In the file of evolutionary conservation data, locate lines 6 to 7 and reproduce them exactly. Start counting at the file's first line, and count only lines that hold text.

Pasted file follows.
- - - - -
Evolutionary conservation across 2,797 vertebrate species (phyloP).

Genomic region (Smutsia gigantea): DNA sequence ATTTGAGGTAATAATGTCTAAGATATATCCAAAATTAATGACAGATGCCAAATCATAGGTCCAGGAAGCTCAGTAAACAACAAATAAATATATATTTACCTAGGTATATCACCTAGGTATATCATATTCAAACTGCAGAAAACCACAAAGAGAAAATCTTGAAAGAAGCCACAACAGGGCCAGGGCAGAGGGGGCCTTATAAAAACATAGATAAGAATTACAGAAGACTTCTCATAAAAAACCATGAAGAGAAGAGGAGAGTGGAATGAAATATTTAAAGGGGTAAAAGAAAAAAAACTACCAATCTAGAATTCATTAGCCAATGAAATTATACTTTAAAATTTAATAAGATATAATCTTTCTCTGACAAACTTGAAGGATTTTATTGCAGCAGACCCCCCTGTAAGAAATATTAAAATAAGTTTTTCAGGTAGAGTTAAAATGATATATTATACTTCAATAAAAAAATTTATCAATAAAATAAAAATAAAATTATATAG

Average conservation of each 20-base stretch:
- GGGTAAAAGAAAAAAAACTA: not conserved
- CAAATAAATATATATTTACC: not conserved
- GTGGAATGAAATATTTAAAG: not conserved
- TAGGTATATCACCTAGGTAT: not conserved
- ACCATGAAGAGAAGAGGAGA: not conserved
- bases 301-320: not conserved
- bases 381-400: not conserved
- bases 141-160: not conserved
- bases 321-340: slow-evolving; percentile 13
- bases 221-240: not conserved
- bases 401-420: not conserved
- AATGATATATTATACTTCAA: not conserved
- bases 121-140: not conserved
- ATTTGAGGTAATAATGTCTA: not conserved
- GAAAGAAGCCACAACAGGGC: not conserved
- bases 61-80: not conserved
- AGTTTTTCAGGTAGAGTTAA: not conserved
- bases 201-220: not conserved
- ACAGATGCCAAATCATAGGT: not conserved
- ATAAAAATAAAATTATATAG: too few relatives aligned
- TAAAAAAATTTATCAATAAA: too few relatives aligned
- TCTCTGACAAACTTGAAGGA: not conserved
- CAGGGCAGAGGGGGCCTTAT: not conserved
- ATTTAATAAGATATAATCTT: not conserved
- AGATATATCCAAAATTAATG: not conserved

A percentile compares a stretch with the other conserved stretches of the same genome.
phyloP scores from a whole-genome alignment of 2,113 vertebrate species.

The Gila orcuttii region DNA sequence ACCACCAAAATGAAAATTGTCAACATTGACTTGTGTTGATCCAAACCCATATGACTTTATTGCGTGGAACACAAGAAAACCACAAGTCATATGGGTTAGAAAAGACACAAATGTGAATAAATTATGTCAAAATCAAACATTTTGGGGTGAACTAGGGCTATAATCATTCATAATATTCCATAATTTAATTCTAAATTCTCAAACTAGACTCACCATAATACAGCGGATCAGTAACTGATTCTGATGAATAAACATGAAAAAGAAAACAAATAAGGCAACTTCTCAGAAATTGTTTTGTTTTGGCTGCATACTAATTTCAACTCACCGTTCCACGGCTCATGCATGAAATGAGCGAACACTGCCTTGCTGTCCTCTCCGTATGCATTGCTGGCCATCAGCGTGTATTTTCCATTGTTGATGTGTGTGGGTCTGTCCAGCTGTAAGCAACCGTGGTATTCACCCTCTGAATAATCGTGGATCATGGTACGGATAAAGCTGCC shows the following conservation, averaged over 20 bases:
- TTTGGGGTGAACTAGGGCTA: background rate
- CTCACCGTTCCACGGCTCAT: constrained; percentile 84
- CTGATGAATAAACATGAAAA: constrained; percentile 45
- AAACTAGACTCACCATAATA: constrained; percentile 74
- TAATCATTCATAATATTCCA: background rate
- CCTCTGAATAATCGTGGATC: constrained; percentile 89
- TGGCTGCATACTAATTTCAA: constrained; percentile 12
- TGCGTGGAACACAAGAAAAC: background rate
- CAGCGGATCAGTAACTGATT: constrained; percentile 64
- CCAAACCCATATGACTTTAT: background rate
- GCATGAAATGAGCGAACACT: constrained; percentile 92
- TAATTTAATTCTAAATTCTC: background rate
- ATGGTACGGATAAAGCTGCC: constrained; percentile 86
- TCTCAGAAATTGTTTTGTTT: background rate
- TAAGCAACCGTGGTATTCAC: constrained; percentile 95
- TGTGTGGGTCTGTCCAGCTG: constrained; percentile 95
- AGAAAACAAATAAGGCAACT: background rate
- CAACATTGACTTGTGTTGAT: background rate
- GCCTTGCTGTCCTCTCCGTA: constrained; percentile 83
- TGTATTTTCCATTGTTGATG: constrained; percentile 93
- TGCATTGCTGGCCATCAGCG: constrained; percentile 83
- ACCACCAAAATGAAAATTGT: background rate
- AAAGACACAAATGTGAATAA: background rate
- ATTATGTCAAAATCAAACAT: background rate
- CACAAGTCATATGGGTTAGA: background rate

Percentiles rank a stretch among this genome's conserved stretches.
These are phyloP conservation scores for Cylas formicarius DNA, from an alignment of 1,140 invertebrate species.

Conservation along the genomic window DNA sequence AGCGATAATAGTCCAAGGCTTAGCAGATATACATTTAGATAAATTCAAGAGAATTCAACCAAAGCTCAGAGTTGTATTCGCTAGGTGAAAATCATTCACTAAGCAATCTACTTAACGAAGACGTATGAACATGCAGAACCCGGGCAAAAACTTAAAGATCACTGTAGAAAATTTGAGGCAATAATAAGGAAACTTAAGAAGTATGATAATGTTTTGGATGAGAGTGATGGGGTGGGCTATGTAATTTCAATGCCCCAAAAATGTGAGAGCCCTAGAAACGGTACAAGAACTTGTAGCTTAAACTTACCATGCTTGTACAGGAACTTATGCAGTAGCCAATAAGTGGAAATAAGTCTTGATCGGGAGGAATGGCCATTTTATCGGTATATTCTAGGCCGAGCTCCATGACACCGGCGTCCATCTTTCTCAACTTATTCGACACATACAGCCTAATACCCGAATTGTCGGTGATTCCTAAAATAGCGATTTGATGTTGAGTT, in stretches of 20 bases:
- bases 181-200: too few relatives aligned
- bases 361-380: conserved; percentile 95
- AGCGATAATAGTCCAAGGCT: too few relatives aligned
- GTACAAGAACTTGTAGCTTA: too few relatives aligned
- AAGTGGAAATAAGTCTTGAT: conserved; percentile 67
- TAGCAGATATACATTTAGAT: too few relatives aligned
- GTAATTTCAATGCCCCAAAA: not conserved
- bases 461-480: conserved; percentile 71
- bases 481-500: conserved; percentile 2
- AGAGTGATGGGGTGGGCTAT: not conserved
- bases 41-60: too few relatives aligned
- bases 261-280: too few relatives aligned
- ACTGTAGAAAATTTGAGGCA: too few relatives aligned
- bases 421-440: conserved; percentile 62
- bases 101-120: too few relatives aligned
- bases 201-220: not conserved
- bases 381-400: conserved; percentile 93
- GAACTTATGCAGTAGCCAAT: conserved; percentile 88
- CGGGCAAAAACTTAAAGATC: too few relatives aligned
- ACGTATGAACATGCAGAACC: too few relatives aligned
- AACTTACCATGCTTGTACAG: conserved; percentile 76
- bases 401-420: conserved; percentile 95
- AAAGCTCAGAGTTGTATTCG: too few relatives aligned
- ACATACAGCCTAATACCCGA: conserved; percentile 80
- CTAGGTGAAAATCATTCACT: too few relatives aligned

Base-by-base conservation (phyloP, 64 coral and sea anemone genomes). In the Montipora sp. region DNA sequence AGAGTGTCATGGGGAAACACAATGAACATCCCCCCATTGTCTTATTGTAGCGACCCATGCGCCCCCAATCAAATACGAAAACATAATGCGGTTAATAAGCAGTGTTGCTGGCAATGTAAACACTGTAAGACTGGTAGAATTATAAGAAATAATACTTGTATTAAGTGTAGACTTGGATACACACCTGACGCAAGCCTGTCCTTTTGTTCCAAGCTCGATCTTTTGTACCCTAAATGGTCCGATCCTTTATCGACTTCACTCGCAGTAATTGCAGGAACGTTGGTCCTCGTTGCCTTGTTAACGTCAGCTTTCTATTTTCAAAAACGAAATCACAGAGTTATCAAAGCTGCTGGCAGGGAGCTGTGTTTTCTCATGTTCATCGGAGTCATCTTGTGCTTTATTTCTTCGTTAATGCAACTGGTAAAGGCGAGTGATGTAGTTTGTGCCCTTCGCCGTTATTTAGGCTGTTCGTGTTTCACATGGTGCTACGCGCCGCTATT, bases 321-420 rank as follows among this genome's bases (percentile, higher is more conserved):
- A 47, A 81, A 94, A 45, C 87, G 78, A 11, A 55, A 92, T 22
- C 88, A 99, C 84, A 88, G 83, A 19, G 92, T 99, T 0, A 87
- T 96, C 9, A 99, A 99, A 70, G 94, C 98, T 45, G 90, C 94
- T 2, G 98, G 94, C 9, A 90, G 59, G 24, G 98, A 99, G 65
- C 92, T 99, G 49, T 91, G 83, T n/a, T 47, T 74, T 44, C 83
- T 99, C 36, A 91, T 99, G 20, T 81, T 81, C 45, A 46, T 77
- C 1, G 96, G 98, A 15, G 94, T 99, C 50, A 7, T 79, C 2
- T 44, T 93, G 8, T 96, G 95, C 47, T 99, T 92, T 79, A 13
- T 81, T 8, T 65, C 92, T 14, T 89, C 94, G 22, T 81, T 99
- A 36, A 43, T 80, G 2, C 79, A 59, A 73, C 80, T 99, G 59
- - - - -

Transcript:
- GTGGAATGAAATATTTAAAG: not conserved
- TAGGTATATCACCTAGGTAT: not conserved